Dr. Mani also is featured on Discovery Health Channel’s “Plastic Surgery: Before and After” and has done multiple segments on “Extra.”
Dr. Paul Dougherty, an ophthalmologic surgeon specializing in LASIK vision correction surgery, runs up against patient fears frequently in his Southern California practice and on television.
“The fear greatly outstrips reality, and that’s why I’m here, to take away the fear,” said Dr. Dougherty, who serves on the editorial board of the Journal of Refractive Surgery. He has also been featured as the LASIK expert on TLC’s “10 Years Younger,” a mildly irreverent makeover show based on a British program that uses a team of professionals to make participants look younger without cosmetic surgery.
“I liked [the show] from the standpoint of education. It’s good from a public health standpoint,” Dr. Dougherty said. “It goes through the whole process of people wearing glasses or contacts, and showed them how they would be able to see better. It was pretty realistic, and we showed the risks. Most of the patients were easy to deal with, but one was unrealistic, and nervous about surgery. I discouraged it, but she insisted—but ended up not being on the show.”
Dr. Dougherty was one of the first ophthalmologists to get LASIK on his own eyes when he had the procedure done 10 years ago. He screened 12 to 15 patients on the program and treated five or six, turning down people who weren’t good candidates.
“The only difference between this and real life is the cameras in the interviews before and after, and the cameras in the operating room. I’ve been outfitted with a camera in my microscope to show exactly what was going on,” he said. “Because all of my surgeries were on closed-circuit TV anyway, operating on camera the first time didn’t bother me. But of course I made sure it wasn’t a distraction to my patients, or I wouldn’t do it.”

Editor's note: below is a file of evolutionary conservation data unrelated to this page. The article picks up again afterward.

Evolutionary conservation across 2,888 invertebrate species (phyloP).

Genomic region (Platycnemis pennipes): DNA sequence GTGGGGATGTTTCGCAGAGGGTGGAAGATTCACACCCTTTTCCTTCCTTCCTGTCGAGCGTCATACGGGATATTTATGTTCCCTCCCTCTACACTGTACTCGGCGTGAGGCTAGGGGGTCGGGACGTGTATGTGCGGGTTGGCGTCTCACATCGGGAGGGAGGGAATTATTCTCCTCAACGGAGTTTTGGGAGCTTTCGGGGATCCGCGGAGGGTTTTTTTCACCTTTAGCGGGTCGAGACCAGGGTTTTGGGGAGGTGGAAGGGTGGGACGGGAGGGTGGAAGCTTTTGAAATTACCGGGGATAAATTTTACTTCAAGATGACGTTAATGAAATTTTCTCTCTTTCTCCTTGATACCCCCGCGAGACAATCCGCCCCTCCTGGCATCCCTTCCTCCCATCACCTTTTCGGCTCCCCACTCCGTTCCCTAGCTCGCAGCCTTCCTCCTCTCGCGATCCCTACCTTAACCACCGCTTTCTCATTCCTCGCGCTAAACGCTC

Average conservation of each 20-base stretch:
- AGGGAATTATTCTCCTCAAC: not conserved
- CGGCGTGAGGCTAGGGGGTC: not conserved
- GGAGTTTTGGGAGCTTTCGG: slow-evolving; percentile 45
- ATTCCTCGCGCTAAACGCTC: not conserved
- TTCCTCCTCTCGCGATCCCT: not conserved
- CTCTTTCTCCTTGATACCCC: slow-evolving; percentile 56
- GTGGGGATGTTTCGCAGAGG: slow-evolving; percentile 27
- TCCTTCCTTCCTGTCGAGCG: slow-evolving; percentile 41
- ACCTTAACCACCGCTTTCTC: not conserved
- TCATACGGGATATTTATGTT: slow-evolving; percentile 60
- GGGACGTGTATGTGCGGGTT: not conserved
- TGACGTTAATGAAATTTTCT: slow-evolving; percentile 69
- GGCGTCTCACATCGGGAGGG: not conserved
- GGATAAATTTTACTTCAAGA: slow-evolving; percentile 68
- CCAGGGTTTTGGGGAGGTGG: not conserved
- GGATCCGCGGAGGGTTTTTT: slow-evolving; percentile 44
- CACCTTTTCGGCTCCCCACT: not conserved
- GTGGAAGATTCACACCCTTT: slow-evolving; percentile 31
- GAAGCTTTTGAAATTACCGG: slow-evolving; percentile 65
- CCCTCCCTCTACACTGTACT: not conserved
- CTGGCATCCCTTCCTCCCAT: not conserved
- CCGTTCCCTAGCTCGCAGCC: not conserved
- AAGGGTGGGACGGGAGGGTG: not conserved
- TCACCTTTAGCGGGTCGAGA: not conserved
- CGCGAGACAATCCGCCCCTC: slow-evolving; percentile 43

The doctor, who has performed more than 17,000 eye surgeries at his offices in Hancock Park, Camarillo and Santa Barbara, Calif., also is participating in the Style Network’s upcoming season of “Modern Beauty.” Last season the show featured segments with plastic surgeons talking about different techniques to improve appearance.
“Essentially, I focus on LASIK and do some shows on implantable contact lenses for people who are candidates for it,” Dr. Dougherty said. “It’s educational, with serious discussion about the reality of cosmetic procedures. There’s no makeover team; it’s either technology- or personality-based.”
One patient was 26-year-old actor T.J. Miller (“Cloverfield”), who wanted to get out of contact lenses because they created problems for him when he was on set.
As Dr. Dougherty summed up the goal of his on-air medical experience: “The most important thing is well-educated patients who know the risks and benefits.”
That can translate to the viewing audience, influencing their decision-making process on treatment methodology.